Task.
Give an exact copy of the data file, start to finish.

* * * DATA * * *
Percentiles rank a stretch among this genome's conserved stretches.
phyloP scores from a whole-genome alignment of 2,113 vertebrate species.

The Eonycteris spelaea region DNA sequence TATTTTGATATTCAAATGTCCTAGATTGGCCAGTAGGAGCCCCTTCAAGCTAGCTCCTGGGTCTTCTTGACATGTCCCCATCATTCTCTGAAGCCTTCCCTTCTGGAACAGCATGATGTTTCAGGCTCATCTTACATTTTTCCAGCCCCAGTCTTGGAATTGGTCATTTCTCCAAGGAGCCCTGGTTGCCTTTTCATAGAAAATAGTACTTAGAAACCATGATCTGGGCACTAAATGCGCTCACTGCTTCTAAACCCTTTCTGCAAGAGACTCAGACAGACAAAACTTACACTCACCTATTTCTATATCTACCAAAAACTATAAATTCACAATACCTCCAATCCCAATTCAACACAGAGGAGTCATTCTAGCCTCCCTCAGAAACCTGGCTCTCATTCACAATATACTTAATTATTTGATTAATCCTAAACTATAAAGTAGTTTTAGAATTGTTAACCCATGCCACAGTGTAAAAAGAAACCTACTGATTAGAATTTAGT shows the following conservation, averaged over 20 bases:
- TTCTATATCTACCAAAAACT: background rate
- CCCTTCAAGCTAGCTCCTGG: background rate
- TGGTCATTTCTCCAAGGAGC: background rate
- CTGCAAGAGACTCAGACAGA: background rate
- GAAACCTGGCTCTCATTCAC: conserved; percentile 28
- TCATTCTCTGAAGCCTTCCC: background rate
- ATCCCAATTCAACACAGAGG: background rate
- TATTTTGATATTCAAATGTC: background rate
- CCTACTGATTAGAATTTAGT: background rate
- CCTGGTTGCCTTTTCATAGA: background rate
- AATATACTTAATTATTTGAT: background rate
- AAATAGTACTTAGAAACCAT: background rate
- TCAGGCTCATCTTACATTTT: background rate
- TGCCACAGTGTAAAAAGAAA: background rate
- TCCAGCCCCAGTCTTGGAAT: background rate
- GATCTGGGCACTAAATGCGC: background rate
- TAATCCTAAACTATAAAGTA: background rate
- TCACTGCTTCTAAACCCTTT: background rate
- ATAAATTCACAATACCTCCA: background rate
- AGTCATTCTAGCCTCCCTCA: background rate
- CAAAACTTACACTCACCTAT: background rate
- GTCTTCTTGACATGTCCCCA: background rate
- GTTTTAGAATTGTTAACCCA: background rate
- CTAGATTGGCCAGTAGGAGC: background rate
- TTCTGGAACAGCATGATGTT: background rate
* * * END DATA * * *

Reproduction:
Percentiles rank a stretch among this genome's conserved stretches.
phyloP scores from a whole-genome alignment of 2,113 vertebrate species.

The Eonycteris spelaea region DNA sequence TATTTTGATATTCAAATGTCCTAGATTGGCCAGTAGGAGCCCCTTCAAGCTAGCTCCTGGGTCTTCTTGACATGTCCCCATCATTCTCTGAAGCCTTCCCTTCTGGAACAGCATGATGTTTCAGGCTCATCTTACATTTTTCCAGCCCCAGTCTTGGAATTGGTCATTTCTCCAAGGAGCCCTGGTTGCCTTTTCATAGAAAATAGTACTTAGAAACCATGATCTGGGCACTAAATGCGCTCACTGCTTCTAAACCCTTTCTGCAAGAGACTCAGACAGACAAAACTTACACTCACCTATTTCTATATCTACCAAAAACTATAAATTCACAATACCTCCAATCCCAATTCAACACAGAGGAGTCATTCTAGCCTCCCTCAGAAACCTGGCTCTCATTCACAATATACTTAATTATTTGATTAATCCTAAACTATAAAGTAGTTTTAGAATTGTTAACCCATGCCACAGTGTAAAAAGAAACCTACTGATTAGAATTTAGT shows the following conservation, averaged over 20 bases:
- TTCTATATCTACCAAAAACT: background rate
- CCCTTCAAGCTAGCTCCTGG: background rate
- TGGTCATTTCTCCAAGGAGC: background rate
- CTGCAAGAGACTCAGACAGA: background rate
- GAAACCTGGCTCTCATTCAC: conserved; percentile 28
- TCATTCTCTGAAGCCTTCCC: background rate
- ATCCCAATTCAACACAGAGG: background rate
- TATTTTGATATTCAAATGTC: background rate
- CCTACTGATTAGAATTTAGT: background rate
- CCTGGTTGCCTTTTCATAGA: background rate
- AATATACTTAATTATTTGAT: background rate
- AAATAGTACTTAGAAACCAT: background rate
- TCAGGCTCATCTTACATTTT: background rate
- TGCCACAGTGTAAAAAGAAA: background rate
- TCCAGCCCCAGTCTTGGAAT: background rate
- GATCTGGGCACTAAATGCGC: background rate
- TAATCCTAAACTATAAAGTA: background rate
- TCACTGCTTCTAAACCCTTT: background rate
- ATAAATTCACAATACCTCCA: background rate
- AGTCATTCTAGCCTCCCTCA: background rate
- CAAAACTTACACTCACCTAT: background rate
- GTCTTCTTGACATGTCCCCA: background rate
- GTTTTAGAATTGTTAACCCA: background rate
- CTAGATTGGCCAGTAGGAGC: background rate
- TTCTGGAACAGCATGATGTT: background rate